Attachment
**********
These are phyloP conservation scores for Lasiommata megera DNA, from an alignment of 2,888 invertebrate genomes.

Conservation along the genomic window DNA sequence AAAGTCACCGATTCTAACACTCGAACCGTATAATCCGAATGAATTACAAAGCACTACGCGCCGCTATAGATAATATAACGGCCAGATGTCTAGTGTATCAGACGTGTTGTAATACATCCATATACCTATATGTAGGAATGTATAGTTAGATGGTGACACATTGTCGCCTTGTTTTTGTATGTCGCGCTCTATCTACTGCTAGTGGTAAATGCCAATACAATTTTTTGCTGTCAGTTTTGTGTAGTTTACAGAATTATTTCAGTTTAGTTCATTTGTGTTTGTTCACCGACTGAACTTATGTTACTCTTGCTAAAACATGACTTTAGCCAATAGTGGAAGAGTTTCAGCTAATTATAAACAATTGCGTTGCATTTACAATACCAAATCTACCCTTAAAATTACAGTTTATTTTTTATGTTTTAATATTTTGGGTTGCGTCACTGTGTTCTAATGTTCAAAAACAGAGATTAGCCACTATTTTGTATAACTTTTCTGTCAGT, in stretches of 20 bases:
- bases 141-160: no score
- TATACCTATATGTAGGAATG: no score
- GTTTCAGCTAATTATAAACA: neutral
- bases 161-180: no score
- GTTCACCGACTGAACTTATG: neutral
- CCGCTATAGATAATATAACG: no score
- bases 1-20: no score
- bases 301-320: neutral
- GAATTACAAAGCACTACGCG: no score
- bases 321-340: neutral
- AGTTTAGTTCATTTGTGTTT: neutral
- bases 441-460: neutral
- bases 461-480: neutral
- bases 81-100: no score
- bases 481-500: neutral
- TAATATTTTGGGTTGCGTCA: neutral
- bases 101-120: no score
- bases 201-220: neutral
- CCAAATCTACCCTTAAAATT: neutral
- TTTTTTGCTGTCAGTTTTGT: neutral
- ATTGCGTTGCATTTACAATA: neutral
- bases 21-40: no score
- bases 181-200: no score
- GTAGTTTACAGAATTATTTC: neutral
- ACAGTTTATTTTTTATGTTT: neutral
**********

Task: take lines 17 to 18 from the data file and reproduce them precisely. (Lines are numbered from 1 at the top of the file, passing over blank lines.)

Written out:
- bases 481-500: neutral
- TAATATTTTGGGTTGCGTCA: neutral